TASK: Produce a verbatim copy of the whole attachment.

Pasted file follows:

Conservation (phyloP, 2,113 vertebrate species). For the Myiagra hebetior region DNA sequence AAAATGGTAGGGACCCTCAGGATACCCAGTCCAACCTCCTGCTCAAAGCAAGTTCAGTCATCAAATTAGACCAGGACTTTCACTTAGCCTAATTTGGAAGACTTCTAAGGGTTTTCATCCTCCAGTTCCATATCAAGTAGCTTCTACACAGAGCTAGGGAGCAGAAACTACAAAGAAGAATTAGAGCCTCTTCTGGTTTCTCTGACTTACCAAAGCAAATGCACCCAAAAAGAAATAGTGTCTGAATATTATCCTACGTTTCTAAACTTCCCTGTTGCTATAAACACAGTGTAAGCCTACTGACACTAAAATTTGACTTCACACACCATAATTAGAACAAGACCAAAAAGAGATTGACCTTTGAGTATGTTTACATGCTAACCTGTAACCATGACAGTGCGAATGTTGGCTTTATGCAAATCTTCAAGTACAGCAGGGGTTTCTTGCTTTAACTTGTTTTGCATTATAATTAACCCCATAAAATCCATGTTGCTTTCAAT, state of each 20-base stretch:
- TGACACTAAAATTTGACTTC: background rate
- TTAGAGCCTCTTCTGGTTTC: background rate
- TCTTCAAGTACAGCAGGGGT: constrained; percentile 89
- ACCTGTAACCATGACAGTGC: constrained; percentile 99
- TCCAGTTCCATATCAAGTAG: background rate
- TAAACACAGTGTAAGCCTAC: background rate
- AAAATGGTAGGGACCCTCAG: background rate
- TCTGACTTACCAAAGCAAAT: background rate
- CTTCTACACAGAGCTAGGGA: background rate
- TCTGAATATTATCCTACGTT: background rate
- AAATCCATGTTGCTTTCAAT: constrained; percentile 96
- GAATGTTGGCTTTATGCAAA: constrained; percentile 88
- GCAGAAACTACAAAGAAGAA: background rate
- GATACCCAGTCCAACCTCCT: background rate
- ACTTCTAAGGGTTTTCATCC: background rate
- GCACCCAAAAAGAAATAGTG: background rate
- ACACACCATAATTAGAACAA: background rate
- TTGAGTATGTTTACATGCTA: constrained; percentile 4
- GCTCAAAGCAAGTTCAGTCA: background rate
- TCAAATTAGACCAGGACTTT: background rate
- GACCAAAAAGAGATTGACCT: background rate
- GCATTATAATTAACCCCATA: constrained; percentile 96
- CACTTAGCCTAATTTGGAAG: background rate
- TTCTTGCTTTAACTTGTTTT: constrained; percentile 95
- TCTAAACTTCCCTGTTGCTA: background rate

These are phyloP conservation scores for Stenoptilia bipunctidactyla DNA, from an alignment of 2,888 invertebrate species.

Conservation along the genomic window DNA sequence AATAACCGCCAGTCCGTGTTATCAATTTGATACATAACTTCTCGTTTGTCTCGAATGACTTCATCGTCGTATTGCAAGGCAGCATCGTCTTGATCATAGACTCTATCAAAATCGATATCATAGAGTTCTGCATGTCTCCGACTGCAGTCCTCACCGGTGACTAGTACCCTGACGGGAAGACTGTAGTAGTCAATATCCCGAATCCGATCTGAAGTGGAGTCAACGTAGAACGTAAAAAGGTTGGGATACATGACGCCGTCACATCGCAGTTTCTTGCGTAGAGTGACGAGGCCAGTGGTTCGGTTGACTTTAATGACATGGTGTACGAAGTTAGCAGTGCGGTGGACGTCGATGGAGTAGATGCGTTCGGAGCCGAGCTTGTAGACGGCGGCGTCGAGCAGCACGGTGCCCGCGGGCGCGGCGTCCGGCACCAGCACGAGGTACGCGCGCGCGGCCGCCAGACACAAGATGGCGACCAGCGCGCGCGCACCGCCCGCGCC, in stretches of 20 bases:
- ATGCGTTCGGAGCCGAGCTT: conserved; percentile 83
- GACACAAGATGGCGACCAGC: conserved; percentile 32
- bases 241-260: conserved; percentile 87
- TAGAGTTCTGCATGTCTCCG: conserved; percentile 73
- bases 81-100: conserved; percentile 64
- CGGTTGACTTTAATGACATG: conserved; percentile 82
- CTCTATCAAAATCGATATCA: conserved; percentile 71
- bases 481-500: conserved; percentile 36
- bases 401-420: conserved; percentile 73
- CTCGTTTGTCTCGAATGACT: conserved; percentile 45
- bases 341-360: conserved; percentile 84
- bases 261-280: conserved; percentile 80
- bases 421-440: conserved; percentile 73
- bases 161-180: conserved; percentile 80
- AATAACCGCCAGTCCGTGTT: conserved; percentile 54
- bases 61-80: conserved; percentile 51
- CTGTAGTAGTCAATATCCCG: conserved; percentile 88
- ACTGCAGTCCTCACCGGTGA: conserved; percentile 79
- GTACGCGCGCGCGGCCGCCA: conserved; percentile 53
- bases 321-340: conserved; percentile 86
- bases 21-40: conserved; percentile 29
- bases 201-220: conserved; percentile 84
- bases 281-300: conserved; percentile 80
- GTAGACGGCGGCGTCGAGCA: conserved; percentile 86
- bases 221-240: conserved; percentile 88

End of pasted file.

Conservation (phyloP, 2,113 vertebrate species). For the Myiagra hebetior region DNA sequence AAAATGGTAGGGACCCTCAGGATACCCAGTCCAACCTCCTGCTCAAAGCAAGTTCAGTCATCAAATTAGACCAGGACTTTCACTTAGCCTAATTTGGAAGACTTCTAAGGGTTTTCATCCTCCAGTTCCATATCAAGTAGCTTCTACACAGAGCTAGGGAGCAGAAACTACAAAGAAGAATTAGAGCCTCTTCTGGTTTCTCTGACTTACCAAAGCAAATGCACCCAAAAAGAAATAGTGTCTGAATATTATCCTACGTTTCTAAACTTCCCTGTTGCTATAAACACAGTGTAAGCCTACTGACACTAAAATTTGACTTCACACACCATAATTAGAACAAGACCAAAAAGAGATTGACCTTTGAGTATGTTTACATGCTAACCTGTAACCATGACAGTGCGAATGTTGGCTTTATGCAAATCTTCAAGTACAGCAGGGGTTTCTTGCTTTAACTTGTTTTGCATTATAATTAACCCCATAAAATCCATGTTGCTTTCAAT, state of each 20-base stretch:
- TGACACTAAAATTTGACTTC: background rate
- TTAGAGCCTCTTCTGGTTTC: background rate
- TCTTCAAGTACAGCAGGGGT: constrained; percentile 89
- ACCTGTAACCATGACAGTGC: constrained; percentile 99
- TCCAGTTCCATATCAAGTAG: background rate
- TAAACACAGTGTAAGCCTAC: background rate
- AAAATGGTAGGGACCCTCAG: background rate
- TCTGACTTACCAAAGCAAAT: background rate
- CTTCTACACAGAGCTAGGGA: background rate
- TCTGAATATTATCCTACGTT: background rate
- AAATCCATGTTGCTTTCAAT: constrained; percentile 96
- GAATGTTGGCTTTATGCAAA: constrained; percentile 88
- GCAGAAACTACAAAGAAGAA: background rate
- GATACCCAGTCCAACCTCCT: background rate
- ACTTCTAAGGGTTTTCATCC: background rate
- GCACCCAAAAAGAAATAGTG: background rate
- ACACACCATAATTAGAACAA: background rate
- TTGAGTATGTTTACATGCTA: constrained; percentile 4
- GCTCAAAGCAAGTTCAGTCA: background rate
- TCAAATTAGACCAGGACTTT: background rate
- GACCAAAAAGAGATTGACCT: background rate
- GCATTATAATTAACCCCATA: constrained; percentile 96
- CACTTAGCCTAATTTGGAAG: background rate
- TTCTTGCTTTAACTTGTTTT: constrained; percentile 95
- TCTAAACTTCCCTGTTGCTA: background rate

These are phyloP conservation scores for Stenoptilia bipunctidactyla DNA, from an alignment of 2,888 invertebrate species.

Conservation along the genomic window DNA sequence AATAACCGCCAGTCCGTGTTATCAATTTGATACATAACTTCTCGTTTGTCTCGAATGACTTCATCGTCGTATTGCAAGGCAGCATCGTCTTGATCATAGACTCTATCAAAATCGATATCATAGAGTTCTGCATGTCTCCGACTGCAGTCCTCACCGGTGACTAGTACCCTGACGGGAAGACTGTAGTAGTCAATATCCCGAATCCGATCTGAAGTGGAGTCAACGTAGAACGTAAAAAGGTTGGGATACATGACGCCGTCACATCGCAGTTTCTTGCGTAGAGTGACGAGGCCAGTGGTTCGGTTGACTTTAATGACATGGTGTACGAAGTTAGCAGTGCGGTGGACGTCGATGGAGTAGATGCGTTCGGAGCCGAGCTTGTAGACGGCGGCGTCGAGCAGCACGGTGCCCGCGGGCGCGGCGTCCGGCACCAGCACGAGGTACGCGCGCGCGGCCGCCAGACACAAGATGGCGACCAGCGCGCGCGCACCGCCCGCGCC, in stretches of 20 bases:
- ATGCGTTCGGAGCCGAGCTT: conserved; percentile 83
- GACACAAGATGGCGACCAGC: conserved; percentile 32
- bases 241-260: conserved; percentile 87
- TAGAGTTCTGCATGTCTCCG: conserved; percentile 73
- bases 81-100: conserved; percentile 64
- CGGTTGACTTTAATGACATG: conserved; percentile 82
- CTCTATCAAAATCGATATCA: conserved; percentile 71
- bases 481-500: conserved; percentile 36
- bases 401-420: conserved; percentile 73
- CTCGTTTGTCTCGAATGACT: conserved; percentile 45
- bases 341-360: conserved; percentile 84
- bases 261-280: conserved; percentile 80
- bases 421-440: conserved; percentile 73
- bases 161-180: conserved; percentile 80
- AATAACCGCCAGTCCGTGTT: conserved; percentile 54
- bases 61-80: conserved; percentile 51
- CTGTAGTAGTCAATATCCCG: conserved; percentile 88
- ACTGCAGTCCTCACCGGTGA: conserved; percentile 79
- GTACGCGCGCGCGGCCGCCA: conserved; percentile 53
- bases 321-340: conserved; percentile 86
- bases 21-40: conserved; percentile 29
- bases 201-220: conserved; percentile 84
- bases 281-300: conserved; percentile 80
- GTAGACGGCGGCGTCGAGCA: conserved; percentile 86
- bases 221-240: conserved; percentile 88